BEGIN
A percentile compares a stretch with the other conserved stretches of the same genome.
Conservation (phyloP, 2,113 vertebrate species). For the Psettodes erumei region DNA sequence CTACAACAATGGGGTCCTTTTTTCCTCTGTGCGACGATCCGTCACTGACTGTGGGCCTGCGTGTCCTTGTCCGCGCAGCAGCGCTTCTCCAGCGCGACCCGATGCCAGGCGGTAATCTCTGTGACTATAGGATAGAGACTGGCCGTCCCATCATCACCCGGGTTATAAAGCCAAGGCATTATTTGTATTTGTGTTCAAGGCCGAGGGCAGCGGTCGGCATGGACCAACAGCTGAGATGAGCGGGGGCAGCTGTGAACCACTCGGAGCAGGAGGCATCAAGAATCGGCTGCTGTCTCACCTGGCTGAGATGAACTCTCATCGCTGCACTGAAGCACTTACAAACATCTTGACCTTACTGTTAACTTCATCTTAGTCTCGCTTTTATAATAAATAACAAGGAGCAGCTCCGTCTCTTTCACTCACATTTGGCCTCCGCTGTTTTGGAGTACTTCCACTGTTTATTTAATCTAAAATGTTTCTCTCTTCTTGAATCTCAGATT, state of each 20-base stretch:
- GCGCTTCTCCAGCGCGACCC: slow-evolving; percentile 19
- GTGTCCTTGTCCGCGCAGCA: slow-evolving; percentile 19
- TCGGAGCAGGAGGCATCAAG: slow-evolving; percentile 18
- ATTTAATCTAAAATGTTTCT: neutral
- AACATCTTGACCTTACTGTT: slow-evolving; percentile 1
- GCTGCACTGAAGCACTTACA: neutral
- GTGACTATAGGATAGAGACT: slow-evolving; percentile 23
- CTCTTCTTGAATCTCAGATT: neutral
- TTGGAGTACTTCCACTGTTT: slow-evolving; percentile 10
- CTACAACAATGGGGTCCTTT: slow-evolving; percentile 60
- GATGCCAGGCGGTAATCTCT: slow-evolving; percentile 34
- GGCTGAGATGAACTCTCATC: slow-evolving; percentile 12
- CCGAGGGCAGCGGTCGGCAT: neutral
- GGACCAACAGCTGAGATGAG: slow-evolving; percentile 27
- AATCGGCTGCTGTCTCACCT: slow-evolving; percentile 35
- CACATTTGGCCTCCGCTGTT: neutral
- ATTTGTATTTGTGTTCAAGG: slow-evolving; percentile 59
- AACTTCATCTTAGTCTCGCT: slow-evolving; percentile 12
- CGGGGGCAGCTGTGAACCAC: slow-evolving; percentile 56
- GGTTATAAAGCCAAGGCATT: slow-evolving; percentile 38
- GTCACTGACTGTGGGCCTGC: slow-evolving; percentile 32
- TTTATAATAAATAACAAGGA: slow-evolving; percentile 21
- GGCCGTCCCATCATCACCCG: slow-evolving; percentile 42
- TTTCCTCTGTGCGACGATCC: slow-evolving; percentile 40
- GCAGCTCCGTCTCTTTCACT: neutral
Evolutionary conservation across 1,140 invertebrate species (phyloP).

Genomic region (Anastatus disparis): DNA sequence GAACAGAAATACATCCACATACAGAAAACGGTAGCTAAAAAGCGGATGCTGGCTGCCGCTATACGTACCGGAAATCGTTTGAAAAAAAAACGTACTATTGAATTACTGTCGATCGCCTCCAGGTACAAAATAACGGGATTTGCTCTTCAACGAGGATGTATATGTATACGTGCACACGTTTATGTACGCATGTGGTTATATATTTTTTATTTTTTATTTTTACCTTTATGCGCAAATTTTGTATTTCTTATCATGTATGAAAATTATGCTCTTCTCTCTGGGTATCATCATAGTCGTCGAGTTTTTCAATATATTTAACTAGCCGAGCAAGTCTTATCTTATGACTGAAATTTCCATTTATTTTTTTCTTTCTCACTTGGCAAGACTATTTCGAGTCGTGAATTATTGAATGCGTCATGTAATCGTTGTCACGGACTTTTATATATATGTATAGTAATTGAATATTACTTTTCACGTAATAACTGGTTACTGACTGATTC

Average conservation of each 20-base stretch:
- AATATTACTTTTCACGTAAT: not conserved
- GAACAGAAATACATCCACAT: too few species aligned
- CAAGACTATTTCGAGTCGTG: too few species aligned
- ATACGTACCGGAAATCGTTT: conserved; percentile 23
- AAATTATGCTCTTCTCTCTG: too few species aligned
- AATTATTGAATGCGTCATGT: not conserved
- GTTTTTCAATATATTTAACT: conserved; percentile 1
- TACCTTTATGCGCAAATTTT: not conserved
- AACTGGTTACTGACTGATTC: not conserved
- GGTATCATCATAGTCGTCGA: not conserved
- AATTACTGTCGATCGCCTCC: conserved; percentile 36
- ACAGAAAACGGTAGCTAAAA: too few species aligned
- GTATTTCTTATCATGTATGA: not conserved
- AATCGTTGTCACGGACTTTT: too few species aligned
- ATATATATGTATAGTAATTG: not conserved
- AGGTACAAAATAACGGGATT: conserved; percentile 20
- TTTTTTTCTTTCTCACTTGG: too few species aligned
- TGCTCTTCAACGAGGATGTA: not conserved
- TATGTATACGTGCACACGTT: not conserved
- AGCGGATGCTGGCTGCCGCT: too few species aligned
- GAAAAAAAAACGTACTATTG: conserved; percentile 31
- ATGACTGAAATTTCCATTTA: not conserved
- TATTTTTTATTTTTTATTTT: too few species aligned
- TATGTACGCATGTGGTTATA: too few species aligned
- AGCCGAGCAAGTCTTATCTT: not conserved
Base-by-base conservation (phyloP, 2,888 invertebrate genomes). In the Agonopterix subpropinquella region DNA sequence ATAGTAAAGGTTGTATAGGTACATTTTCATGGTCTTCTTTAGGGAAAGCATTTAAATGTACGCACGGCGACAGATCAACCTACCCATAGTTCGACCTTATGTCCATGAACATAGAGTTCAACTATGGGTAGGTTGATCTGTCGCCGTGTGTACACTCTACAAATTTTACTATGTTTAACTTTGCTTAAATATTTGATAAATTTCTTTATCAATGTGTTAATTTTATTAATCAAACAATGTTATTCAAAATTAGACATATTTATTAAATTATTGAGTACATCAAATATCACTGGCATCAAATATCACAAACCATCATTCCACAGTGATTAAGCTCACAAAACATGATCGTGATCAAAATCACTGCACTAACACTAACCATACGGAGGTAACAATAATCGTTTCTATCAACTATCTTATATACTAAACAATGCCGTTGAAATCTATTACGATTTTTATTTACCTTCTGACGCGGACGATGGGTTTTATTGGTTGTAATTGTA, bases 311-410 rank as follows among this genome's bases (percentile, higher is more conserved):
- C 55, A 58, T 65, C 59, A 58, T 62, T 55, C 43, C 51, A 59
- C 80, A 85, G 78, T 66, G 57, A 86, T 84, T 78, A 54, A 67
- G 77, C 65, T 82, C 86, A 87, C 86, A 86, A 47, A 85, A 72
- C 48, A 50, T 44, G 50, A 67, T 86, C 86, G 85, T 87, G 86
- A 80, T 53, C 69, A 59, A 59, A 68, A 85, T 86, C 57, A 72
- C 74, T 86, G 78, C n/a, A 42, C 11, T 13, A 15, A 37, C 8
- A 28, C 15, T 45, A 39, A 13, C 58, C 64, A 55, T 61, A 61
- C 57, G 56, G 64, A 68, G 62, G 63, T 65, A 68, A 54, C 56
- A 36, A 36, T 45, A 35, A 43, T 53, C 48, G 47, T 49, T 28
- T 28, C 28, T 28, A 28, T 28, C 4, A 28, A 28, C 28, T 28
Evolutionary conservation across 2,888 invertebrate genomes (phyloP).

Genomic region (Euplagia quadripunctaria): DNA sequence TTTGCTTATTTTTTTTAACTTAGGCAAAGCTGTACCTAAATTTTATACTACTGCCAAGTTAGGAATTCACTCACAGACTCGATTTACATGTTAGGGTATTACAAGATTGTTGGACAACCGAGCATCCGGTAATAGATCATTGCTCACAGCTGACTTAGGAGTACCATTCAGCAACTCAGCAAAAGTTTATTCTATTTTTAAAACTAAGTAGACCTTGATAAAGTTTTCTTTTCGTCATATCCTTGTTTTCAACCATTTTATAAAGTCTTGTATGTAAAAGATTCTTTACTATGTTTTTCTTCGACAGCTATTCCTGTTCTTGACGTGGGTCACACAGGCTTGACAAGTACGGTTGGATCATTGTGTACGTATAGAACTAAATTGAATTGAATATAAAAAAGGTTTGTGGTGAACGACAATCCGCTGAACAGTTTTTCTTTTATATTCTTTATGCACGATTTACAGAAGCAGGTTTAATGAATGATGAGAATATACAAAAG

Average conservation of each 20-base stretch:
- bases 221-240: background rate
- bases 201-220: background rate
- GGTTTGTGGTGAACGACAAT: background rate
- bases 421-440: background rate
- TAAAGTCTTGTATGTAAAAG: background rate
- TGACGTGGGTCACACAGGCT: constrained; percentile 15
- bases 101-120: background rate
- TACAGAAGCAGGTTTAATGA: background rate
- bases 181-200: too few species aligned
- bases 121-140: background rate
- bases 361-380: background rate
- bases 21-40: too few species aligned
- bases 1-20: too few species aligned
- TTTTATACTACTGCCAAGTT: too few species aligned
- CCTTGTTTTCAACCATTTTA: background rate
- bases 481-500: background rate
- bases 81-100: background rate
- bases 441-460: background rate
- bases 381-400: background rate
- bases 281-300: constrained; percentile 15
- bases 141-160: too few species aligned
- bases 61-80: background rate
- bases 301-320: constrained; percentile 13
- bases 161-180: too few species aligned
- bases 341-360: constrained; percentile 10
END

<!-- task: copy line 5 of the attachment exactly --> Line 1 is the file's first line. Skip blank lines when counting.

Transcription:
- TCGGAGCAGGAGGCATCAAG: slow-evolving; percentile 18